Assaults on Al-Hashd al-Sha’bi militia bases raise question about Iraq’s future


Dr. Doron Itzchakov

Despite the Iraqi PM’s ultimatum demanding that the militias, which operate under the Iranian umbrella, integrate into the Iraqi military apparatus, a number of them are not complying, which could have implications for Iraqi sovereignty.

The al-Hashd al-Sha’abi (Popular Mobilization Forces) militia bases in Iraq, which are largely supported by the Islamic Republic, operate separately from the Iraqi army. These militias were founded in response to the crisis in the Iraqi army that followed the conquest of Mosul by ISIS in June 2014. The catalyst for their formation was an advisory opinion (al-wajib al-kifai) issued by Ayatollah Ali Sistani, a senior Iraqi Shiite cleric. His fatwa called for the establishment of popular mobilization forces to protect Iraq, and the Shiite community in particular, from danger.

In February 2016, the Iraqi Parliament approved a decree ordering al-Hashd al-Sha’bi to integrate into Iraq’s armed forces, with its members instructed to disengage from any political party, but this order was not implemented. The war against ISIS led to a triangular collaboration between the Iraqi army, the Kurdish Peshmerga forces, and the al-Hashd al-Sha’bi militias, which remained under independent Iranian command.

When the fighting came to an end, the al-Hashd al-Sha’bi militias were faced with two alternatives: integrate into Iraq’s security forces, or disarm and integrate into Iraq’s sociopolitical system. Both were anathema to Tehran, which is concentrating its efforts on strengthening its political and military power.  But things have changed: ISIS has been largely expelled, and Iraq is in the process of restoring its sovereignty.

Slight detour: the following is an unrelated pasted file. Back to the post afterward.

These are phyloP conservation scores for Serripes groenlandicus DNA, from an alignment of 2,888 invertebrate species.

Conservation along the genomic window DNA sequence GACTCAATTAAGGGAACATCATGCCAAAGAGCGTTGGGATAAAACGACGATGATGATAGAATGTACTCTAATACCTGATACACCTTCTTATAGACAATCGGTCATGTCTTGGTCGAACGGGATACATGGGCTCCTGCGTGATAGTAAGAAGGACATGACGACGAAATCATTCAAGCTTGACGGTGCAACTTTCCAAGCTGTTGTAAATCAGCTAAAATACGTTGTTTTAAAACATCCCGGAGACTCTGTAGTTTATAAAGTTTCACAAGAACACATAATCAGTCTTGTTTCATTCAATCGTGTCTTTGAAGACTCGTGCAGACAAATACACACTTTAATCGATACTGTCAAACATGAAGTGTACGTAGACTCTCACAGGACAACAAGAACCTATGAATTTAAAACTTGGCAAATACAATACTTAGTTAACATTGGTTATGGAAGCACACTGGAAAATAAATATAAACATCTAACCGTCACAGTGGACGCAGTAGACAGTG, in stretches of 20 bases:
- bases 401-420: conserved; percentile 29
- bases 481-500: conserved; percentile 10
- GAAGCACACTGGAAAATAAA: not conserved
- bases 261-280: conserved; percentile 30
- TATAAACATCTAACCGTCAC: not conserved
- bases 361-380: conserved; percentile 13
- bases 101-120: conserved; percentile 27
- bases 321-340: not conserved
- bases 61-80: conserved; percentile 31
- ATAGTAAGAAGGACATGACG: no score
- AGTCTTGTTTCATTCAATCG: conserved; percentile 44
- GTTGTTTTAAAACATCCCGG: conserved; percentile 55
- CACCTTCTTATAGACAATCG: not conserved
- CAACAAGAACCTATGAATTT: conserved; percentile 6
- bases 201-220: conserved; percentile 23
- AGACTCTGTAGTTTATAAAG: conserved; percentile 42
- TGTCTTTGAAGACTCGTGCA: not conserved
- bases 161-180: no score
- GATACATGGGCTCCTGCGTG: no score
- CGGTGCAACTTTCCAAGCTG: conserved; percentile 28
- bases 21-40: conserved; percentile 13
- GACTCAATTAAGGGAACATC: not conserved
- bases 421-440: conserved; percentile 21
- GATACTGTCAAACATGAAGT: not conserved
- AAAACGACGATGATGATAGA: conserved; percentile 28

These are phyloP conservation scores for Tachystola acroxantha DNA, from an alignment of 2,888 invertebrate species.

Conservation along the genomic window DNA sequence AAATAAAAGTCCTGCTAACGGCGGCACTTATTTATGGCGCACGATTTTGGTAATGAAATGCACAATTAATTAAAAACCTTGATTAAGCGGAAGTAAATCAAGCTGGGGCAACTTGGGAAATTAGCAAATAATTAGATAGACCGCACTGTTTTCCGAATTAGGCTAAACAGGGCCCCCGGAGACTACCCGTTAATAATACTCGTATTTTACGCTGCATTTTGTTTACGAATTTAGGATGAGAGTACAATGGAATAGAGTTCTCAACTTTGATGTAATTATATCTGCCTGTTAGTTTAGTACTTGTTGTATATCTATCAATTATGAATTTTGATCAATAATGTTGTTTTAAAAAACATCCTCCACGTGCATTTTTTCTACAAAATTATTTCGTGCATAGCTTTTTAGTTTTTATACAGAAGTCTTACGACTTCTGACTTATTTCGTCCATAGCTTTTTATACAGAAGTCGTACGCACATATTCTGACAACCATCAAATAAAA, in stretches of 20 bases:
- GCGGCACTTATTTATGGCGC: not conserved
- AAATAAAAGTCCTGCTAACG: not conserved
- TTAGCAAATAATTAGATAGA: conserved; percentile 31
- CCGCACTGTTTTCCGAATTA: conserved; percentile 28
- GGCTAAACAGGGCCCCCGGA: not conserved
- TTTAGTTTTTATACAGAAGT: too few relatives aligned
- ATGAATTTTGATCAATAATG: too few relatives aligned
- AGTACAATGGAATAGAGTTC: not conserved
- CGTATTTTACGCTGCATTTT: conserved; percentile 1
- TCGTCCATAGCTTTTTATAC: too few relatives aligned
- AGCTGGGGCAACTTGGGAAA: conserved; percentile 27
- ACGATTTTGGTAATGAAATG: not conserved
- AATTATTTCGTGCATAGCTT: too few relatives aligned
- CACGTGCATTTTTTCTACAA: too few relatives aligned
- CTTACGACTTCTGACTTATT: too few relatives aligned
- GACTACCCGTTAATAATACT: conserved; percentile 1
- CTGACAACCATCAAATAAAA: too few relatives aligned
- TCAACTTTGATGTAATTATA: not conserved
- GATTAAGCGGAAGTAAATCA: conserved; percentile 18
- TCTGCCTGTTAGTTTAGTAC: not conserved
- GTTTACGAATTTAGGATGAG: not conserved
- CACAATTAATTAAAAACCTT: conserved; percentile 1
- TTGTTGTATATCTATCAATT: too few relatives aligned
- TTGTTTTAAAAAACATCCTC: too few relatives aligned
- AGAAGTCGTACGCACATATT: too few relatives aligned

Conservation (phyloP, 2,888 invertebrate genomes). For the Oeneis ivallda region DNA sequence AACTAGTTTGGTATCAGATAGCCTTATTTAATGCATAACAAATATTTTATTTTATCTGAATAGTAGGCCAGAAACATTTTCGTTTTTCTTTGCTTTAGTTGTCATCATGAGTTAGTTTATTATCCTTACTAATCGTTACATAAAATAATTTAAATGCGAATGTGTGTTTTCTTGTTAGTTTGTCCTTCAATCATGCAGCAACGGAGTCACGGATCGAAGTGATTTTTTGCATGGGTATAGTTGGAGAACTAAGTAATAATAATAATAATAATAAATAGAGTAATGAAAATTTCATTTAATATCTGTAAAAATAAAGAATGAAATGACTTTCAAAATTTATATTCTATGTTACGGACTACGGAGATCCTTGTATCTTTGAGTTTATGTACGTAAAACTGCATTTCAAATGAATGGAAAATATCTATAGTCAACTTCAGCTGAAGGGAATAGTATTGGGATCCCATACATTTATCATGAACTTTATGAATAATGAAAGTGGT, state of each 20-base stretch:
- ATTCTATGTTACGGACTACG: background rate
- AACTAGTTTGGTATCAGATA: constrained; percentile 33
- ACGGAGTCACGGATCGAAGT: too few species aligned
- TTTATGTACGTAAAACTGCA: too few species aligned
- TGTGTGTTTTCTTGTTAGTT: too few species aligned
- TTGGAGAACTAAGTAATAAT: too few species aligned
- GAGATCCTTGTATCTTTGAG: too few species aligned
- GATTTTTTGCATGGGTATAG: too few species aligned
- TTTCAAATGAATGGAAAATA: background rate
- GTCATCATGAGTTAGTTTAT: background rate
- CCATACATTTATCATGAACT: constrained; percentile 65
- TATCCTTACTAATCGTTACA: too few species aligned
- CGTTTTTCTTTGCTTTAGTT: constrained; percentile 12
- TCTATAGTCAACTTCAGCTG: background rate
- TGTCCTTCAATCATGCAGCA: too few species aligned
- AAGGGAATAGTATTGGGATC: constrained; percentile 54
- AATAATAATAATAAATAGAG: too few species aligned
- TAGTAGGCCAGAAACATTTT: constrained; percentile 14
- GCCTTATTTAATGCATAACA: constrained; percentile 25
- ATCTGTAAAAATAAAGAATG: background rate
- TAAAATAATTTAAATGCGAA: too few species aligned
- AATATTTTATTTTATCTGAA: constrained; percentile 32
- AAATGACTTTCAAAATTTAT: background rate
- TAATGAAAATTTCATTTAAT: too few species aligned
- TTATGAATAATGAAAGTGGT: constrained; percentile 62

Elections for the 329-member Iraqi parliament were held in May 2018. The election campaign was a golden opportunity for Iran to implement its plan to turn the militias operating under its umbrella into an influential political axis in Iraq. To this end, a new political mechanism was established called the Fatah Coalition. Led by Hadi Ameri, the coalition included representatives of the Iranian Shiite militias, including the Badr organization, Asa’ib Ahl al-Haq, Kata’ib Hezbollah, and Kata’ib al-Imam Ali.

Once the votes were counted, the Fatah Coalition stood in second place with 48 seats in the new parliament. The Saairun Alliance, led by Muqtada al-Sadr, came in first with 54 seats. In third stood the Al-Nasr Coalition, led by Haider Abadi, with 42.

In July of this year, Iraqi PM Adel Abdul-Mahdi issued an ultimatum – against Iranian resistance – demanding that al-Hashd al-Sha’bi finally integrate into Iraq’s security forces. The Shiite militia commanders do not appear to intend to implement this directive. The Liwa al-Muntadhar militia (operating in the Kurdish region) made headlines with its refusal to be evacuated from that battle-stricken area, despite American pressure on President Barham Saleh and PM Abdul-Mahdi.

From Iran’s point of view, turning Iraq into a client state is a vital step in implementing the “axis of resistance” conceived by the leader of the revolution. This conceptual pattern rests on four dimensions:

Penetrating through soft power; i.e., establishing cultural centers, providing welfare and Islamic guidance with the aim of recruitment, and creating sympathy for Ayatollah Khomeini’s “Vilayat-e Faqih” concept.

Establishing combat militias functioning under the guidance of the Revolutionary Guards, with the object of setting up a hybrid mechanism operating simultaneously with the Iraqi army.

Investing large resources in post-war restoration, with an emphasis on telecommunications infrastructure, industrial, and urban reconstruction.